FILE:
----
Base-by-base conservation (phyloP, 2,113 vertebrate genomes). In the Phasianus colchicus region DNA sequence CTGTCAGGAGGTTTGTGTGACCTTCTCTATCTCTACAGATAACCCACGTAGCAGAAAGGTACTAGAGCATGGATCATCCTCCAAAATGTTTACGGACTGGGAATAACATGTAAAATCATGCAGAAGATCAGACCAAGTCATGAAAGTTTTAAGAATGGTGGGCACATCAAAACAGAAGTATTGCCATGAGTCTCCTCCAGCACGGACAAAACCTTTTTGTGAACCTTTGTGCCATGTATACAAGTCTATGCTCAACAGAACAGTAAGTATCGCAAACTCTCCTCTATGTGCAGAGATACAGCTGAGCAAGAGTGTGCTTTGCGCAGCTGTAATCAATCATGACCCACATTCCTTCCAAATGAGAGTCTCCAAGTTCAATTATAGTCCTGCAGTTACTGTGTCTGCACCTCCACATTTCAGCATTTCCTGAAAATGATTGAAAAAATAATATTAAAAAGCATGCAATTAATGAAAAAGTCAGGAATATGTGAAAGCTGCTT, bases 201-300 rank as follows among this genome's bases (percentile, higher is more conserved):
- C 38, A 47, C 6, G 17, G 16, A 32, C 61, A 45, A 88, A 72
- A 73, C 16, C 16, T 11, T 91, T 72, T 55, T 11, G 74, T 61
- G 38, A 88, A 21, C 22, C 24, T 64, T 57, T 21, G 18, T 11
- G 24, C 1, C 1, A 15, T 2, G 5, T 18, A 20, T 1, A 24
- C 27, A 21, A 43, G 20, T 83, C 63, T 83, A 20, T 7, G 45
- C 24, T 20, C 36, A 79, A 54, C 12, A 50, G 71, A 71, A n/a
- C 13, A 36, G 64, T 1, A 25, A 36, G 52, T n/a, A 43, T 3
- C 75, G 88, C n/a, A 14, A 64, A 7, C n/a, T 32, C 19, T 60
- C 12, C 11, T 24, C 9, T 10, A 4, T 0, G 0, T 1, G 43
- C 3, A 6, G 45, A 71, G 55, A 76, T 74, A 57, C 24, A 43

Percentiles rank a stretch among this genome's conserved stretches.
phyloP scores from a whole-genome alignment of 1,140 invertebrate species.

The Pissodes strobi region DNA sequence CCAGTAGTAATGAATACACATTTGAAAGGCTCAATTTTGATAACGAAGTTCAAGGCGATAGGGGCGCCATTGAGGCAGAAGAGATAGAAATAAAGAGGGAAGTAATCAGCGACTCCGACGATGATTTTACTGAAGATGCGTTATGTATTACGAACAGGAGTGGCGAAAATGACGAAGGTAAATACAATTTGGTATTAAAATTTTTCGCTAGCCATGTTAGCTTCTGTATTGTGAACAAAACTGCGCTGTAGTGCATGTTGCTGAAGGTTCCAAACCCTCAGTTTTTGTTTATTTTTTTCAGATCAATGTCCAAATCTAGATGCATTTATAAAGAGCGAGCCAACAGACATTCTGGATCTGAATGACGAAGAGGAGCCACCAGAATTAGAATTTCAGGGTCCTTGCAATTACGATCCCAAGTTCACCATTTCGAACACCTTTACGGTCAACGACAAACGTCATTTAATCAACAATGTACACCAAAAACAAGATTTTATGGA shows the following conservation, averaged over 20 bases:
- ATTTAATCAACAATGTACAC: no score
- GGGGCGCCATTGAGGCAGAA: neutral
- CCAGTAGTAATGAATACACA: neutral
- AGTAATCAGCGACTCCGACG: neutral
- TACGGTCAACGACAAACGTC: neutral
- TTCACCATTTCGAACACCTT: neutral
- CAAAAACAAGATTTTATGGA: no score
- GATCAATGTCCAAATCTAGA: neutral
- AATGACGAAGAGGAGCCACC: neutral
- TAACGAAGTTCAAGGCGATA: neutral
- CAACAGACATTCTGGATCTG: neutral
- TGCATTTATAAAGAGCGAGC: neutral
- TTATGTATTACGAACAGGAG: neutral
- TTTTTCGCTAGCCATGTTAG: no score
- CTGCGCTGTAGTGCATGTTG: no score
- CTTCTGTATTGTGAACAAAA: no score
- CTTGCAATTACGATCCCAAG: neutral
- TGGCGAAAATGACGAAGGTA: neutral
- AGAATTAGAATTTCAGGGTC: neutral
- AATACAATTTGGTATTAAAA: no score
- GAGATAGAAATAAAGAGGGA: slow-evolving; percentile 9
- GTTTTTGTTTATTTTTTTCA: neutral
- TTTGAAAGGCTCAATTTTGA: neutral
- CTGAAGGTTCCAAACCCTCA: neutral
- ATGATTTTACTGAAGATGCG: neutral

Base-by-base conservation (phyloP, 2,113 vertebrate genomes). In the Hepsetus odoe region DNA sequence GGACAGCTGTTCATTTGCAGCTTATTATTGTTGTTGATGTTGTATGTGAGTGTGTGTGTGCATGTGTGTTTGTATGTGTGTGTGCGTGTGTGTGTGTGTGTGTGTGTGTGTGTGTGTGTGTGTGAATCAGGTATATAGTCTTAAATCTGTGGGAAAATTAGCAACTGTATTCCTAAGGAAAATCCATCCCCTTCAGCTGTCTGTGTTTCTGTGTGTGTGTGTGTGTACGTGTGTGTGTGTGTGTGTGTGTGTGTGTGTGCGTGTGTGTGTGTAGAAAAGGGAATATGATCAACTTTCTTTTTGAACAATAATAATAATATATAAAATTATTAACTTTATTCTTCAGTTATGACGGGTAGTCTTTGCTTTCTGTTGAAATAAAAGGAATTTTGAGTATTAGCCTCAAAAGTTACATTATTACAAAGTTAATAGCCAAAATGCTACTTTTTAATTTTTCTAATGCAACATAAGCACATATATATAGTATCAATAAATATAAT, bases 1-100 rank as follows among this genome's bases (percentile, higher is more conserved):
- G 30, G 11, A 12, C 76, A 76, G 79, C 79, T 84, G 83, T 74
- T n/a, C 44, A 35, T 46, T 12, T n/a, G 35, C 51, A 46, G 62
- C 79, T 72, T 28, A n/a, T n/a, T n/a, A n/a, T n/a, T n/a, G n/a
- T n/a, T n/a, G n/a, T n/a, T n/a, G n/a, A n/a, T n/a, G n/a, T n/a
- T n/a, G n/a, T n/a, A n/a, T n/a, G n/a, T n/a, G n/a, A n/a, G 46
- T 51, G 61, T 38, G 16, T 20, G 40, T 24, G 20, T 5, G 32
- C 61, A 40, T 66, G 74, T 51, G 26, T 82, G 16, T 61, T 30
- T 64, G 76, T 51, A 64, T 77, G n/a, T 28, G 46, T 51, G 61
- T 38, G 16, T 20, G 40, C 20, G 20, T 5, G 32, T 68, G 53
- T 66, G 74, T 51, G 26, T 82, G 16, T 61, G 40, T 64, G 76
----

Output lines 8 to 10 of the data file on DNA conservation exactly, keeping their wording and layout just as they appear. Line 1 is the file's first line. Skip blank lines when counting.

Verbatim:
- C 13, A 36, G 64, T 1, A 25, A 36, G 52, T n/a, A 43, T 3
- C 75, G 88, C n/a, A 14, A 64, A 7, C n/a, T 32, C 19, T 60
- C 12, C 11, T 24, C 9, T 10, A 4, T 0, G 0, T 1, G 43